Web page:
A recent study in the Netherlands corroborates previous research in the U.S. on socially rejected children. Understanding why children are rejected by their peers and what types of children remain ostracized is important because previous research indicates that psychologically troubled adults often have histories of poor peer relations in childhood. This recent study by Antonius H.N. Cillessen, Hendrik W. van Ijzendoorn, Cornelis F.M. van Lieshout, University of Nijmegen; and Willard W. Hartup, University of Minnesota, found that among boys, the most common reason for not liking someone was aggression or disruptiveness.
Forty-eight percent of boys identified as unliked were described as aggressive, impulsive, disruptive and uncooperative. Moreover, these unliked boys generally did not even like boys who liked them. Aggressive boys were much more likely to continue to be unpopular a year later.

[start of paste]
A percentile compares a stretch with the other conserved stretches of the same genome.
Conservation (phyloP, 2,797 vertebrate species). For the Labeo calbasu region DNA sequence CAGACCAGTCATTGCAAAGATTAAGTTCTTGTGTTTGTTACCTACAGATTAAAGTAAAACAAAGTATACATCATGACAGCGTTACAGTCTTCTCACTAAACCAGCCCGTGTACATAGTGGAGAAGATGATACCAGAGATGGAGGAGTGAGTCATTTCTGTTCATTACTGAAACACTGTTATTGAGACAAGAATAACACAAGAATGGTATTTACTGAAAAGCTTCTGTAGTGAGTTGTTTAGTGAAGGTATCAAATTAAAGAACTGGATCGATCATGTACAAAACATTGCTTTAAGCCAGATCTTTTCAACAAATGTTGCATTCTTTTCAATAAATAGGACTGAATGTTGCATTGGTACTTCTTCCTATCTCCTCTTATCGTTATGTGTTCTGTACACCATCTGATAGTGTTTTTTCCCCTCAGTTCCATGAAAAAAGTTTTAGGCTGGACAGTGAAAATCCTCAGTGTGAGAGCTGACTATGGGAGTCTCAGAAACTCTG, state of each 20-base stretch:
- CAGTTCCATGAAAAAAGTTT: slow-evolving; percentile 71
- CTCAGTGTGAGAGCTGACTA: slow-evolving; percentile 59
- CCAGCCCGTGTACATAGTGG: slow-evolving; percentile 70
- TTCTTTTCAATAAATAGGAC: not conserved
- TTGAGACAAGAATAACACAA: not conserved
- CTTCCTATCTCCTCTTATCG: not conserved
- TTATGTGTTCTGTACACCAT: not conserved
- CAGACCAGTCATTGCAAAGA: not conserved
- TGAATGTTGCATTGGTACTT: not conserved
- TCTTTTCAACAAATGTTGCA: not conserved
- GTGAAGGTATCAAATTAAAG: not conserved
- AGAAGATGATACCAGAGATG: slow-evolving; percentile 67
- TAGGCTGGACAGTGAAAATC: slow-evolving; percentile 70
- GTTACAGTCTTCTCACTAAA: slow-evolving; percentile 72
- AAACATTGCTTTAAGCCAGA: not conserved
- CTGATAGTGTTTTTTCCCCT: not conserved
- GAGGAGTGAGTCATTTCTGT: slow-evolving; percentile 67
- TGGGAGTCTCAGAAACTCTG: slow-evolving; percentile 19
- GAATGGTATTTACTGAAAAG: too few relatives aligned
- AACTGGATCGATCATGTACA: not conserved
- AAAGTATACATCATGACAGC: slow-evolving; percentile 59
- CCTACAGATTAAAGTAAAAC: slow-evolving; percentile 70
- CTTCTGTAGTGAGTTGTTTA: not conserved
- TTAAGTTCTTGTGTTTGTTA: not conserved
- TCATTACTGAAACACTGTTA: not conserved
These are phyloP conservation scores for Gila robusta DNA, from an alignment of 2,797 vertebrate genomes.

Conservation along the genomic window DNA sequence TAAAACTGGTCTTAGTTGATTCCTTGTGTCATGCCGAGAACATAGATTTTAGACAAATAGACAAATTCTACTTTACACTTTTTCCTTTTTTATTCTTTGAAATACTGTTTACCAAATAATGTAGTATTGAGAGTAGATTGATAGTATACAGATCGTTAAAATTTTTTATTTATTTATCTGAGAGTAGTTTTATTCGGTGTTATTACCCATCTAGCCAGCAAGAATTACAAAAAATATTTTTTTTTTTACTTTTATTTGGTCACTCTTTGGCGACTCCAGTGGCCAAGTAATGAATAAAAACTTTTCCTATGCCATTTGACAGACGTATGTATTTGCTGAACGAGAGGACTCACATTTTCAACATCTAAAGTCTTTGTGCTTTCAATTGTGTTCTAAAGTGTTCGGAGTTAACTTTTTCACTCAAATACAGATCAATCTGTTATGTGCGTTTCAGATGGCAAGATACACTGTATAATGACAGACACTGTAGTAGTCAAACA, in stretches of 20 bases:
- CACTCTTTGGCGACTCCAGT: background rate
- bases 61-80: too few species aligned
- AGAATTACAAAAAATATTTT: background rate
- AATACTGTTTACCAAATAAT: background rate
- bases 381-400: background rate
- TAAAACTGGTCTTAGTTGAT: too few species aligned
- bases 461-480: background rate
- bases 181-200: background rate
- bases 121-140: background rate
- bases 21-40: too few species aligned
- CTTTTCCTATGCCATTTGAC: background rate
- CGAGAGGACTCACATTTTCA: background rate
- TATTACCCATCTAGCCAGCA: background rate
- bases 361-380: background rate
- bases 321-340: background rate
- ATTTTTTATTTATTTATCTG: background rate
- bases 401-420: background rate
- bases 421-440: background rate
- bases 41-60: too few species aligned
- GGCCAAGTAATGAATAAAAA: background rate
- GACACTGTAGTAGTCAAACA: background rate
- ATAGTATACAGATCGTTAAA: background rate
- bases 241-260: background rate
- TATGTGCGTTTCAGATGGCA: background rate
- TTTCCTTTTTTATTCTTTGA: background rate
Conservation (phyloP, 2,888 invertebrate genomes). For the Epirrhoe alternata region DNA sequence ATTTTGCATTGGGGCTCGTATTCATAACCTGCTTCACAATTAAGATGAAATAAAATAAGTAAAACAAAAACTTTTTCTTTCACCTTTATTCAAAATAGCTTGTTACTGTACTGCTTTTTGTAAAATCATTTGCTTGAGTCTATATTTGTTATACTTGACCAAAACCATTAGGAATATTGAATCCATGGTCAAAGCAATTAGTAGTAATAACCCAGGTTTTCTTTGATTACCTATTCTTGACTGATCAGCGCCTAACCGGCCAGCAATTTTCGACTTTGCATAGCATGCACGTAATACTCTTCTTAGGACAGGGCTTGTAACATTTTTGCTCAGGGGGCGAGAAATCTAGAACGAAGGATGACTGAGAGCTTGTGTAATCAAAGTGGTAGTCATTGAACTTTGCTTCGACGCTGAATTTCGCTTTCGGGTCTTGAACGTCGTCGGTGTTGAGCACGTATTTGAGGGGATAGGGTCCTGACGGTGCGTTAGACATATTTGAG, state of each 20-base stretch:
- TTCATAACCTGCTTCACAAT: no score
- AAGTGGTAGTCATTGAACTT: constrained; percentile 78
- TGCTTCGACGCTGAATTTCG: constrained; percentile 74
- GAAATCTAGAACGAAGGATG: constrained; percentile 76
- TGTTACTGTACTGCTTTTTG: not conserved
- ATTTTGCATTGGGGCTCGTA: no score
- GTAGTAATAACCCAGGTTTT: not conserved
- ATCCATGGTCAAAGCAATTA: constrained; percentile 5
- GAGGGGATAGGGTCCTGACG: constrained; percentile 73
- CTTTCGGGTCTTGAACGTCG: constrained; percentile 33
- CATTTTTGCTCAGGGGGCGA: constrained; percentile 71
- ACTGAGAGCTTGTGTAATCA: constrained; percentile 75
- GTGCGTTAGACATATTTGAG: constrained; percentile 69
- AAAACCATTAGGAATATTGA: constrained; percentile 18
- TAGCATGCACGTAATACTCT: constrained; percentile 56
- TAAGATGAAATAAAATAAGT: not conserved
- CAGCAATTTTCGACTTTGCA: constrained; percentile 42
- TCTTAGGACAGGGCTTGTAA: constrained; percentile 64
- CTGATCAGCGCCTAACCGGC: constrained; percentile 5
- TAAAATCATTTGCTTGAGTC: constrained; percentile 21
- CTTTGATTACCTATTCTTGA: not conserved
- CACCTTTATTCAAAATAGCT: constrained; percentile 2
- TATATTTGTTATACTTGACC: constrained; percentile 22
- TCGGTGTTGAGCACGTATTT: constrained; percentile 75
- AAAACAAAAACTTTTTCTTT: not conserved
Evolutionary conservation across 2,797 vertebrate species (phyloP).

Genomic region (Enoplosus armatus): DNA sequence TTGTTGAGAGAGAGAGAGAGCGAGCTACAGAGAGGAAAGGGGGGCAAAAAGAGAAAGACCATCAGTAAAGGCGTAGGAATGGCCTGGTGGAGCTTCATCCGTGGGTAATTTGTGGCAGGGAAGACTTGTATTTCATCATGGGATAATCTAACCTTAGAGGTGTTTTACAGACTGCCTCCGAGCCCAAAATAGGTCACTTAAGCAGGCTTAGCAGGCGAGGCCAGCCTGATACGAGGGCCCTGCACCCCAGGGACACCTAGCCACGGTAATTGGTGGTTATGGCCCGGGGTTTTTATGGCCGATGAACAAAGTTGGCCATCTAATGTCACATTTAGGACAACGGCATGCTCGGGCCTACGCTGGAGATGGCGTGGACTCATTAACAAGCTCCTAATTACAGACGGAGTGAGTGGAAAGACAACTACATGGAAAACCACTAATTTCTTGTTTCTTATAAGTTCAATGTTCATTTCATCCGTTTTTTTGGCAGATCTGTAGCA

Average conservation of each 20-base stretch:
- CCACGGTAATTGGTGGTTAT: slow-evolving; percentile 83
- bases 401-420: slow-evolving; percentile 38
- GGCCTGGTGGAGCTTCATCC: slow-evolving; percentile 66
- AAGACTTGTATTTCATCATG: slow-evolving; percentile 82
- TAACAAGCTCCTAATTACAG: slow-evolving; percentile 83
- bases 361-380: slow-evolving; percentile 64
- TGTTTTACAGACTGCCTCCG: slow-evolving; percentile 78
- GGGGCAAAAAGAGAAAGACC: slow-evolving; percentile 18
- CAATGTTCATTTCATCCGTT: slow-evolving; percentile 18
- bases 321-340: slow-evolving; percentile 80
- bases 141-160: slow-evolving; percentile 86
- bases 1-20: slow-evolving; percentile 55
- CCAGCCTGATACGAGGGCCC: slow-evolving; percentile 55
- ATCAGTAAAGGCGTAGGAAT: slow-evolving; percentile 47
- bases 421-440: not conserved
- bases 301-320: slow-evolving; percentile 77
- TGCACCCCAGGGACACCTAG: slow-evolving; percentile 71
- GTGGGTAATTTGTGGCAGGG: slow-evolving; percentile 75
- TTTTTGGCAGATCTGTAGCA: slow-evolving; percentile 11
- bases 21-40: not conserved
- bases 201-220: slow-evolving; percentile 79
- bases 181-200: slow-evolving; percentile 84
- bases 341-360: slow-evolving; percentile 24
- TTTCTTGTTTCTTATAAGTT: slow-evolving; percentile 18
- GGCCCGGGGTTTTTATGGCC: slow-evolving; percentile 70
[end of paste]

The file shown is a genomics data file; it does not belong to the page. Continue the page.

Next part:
Of the remaining 52 percent of unpopular boys, 13 percent were described as shy. Although better controlled than the aggressive ones, these shy children tended to be uncooperative and also showed no evidence of liking children who liked them. Shyness was also associated with loneliness, poor self-esteem and depression. The other 39 percent did not differ significantly in behavior from their socially accepted peers. However, they demonstrated social values that led their peers to classify them as either “goody-goodies” or “sour apples”, which made them, at least temporarily, unpopular.
There is great variability among students who are socially rejected. Evidence suggests that impulsive and disruptive behavior in primary-age boys is central to being disliked and that aggressive behavior is the most likely to lead to long-term rejection and possible future psychological problems. This group of rejected children is of particular concern because it represents the largest and most stable subgroup of socially rejected students. However, approximately forty percent of students identified as socially rejected in this study did not appear very different from their peers and their social ostracism was often temprary.
“Heterogeneity Among Peer-Rejected Boys: Subtypes and Stabilities”, Child Development, August 1992, Volume 63, pp. 893-905.
Published in ERN January/February 1993, Volume 6, Number 1.